Turkey's first senior citizen university welcomes students over 60

Turkey's first senior citizen university welcomes students over 60

Akdeniz University has launched Turkey's first "senior citizen university," which accepts students over the age of 60, in the southern province of Antalya.

Running under the motto, "Learning for an Active and Meaningful Life," the center is free and open to the public. Elderly students can attend weekly or monthly classes and take courses in various departments including philosophy, history, technology, communications, chemistry, biology, health, sociology and psychology. Coursework can be completed within three years with the assistance of volunteer lecturers, and students who complete courses will receive a certificate.

Professor İsmail Turan of Akdeniz University said they hope Turkey's first senior citizen university will be exemplary among other universities around Turkey with programs that enrich the lives of the elderly. Stressing that Turkey's population is aging, Tufan said such programs will keep elderly people active in daily life as they can interact and learn from each other. Young students can also attend classes to observe the education process. "Learning has no limit as you can continue education as long as you live. The program will help them to have a higher quality elderly life," Tufan added.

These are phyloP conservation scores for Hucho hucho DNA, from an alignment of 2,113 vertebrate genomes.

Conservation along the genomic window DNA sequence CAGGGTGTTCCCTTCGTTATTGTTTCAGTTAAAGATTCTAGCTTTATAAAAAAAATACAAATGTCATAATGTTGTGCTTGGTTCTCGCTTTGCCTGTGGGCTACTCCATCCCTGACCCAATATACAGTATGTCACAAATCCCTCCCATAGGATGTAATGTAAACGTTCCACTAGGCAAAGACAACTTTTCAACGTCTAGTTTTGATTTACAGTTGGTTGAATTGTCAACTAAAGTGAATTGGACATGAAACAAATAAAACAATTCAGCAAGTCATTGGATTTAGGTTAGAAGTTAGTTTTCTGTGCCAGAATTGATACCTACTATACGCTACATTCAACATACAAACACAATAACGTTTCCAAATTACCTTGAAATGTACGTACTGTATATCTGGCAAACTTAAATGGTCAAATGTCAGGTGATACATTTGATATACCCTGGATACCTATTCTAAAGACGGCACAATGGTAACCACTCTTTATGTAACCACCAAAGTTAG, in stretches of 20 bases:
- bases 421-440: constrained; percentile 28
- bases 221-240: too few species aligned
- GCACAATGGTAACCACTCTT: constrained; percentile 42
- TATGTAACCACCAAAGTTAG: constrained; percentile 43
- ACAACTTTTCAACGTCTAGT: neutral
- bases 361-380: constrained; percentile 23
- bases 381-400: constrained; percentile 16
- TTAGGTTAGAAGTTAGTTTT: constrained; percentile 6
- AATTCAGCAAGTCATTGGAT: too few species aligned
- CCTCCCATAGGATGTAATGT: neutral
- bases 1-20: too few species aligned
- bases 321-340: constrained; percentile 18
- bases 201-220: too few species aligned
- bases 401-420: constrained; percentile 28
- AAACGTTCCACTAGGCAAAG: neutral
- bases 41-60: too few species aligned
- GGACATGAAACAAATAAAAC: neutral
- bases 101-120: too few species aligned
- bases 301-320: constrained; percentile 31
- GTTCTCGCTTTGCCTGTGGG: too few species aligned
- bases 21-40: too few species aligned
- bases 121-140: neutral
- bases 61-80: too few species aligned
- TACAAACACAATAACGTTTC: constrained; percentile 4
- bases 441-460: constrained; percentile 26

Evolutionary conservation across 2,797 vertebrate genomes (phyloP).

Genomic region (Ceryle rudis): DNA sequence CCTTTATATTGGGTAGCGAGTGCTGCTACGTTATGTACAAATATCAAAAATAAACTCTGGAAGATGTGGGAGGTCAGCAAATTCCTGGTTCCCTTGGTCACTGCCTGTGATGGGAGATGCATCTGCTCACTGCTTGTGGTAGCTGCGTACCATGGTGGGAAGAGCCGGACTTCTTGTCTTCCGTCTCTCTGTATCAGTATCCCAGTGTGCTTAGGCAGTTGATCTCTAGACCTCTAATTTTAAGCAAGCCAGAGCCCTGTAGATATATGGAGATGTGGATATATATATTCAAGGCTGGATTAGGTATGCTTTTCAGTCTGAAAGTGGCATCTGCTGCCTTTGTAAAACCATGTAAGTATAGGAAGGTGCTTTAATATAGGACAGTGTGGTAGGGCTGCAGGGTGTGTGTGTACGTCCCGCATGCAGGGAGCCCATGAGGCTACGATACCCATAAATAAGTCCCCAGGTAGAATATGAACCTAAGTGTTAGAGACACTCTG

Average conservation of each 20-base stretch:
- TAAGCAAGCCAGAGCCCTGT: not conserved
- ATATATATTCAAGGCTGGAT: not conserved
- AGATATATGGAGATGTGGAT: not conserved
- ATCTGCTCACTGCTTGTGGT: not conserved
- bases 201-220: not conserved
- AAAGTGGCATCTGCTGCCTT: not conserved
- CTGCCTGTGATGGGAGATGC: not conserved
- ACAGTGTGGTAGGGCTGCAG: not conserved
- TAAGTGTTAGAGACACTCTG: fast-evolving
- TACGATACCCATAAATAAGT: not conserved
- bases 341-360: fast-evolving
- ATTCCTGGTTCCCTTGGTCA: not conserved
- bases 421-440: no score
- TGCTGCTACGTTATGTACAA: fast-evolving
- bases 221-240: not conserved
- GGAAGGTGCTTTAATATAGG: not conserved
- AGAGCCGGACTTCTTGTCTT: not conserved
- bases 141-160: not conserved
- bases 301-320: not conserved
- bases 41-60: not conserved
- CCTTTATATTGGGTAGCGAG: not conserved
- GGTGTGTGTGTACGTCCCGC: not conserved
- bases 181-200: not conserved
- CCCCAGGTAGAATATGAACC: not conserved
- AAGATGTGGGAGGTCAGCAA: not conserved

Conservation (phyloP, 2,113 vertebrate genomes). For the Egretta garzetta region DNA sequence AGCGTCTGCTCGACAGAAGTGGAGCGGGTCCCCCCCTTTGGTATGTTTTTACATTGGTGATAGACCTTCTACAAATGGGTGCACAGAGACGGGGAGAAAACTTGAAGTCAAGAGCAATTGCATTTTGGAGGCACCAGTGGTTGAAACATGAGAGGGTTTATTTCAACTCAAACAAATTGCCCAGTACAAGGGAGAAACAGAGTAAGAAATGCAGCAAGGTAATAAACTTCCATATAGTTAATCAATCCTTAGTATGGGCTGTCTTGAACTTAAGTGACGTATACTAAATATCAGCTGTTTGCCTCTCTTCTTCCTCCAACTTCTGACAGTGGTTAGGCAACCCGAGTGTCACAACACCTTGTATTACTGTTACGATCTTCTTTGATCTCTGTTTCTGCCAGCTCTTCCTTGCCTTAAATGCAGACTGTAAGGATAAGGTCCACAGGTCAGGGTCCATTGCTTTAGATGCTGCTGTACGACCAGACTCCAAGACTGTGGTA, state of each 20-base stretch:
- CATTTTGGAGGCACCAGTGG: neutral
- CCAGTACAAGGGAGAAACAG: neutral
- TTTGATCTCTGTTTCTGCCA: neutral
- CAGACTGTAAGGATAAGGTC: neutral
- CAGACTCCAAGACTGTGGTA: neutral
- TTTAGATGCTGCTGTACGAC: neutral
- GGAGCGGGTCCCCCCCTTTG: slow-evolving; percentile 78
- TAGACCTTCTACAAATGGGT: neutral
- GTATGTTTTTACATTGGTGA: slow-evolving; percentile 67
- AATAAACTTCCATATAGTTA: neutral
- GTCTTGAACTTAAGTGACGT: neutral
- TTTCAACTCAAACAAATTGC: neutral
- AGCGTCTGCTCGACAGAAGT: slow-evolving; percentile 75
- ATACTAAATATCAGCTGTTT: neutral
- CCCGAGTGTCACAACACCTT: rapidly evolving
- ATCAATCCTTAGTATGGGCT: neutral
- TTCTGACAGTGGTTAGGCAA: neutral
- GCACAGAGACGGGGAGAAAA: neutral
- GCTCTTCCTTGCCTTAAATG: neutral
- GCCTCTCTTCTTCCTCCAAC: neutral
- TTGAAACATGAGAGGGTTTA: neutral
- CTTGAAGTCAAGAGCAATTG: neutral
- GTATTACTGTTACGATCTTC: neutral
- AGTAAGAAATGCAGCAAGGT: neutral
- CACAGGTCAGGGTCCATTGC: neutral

The elderly students do not take exams but receive a modern education to refresh their knowledge in specialized fields. The program will reach elderly people around Turkey and there are currently 60 elderly students attending classes. Alongside the university, the Akdeniz University Department of Gerontology is also conducting a project titled "Geroatlas" to design a detailed map of Turkey's elderly population.

Ayşen Yalçın, 61, is one of the new students who are participating. "I quite like the idea, as I support the view that elderly life must be as relaxed as possible," she said. Another student, Mustafa Cengiz Çöpelli, 60, said: "I want to lead my children and grandchildren even if I am getting older. What we want is to show that elderly people can still contribute to society even if they are retired or stay at home. The center is a chance for us to remain productive and will help us enliven ourselves and avoid waiting for death."

A retired teacher, Zeki Özkara, 62, also attends the class. Özkara said more successful projects will be created for Turkey's elderly population. "The human lifespan is expanding but we still have aging problems. I think the courses are beneficial for all of us," he said.

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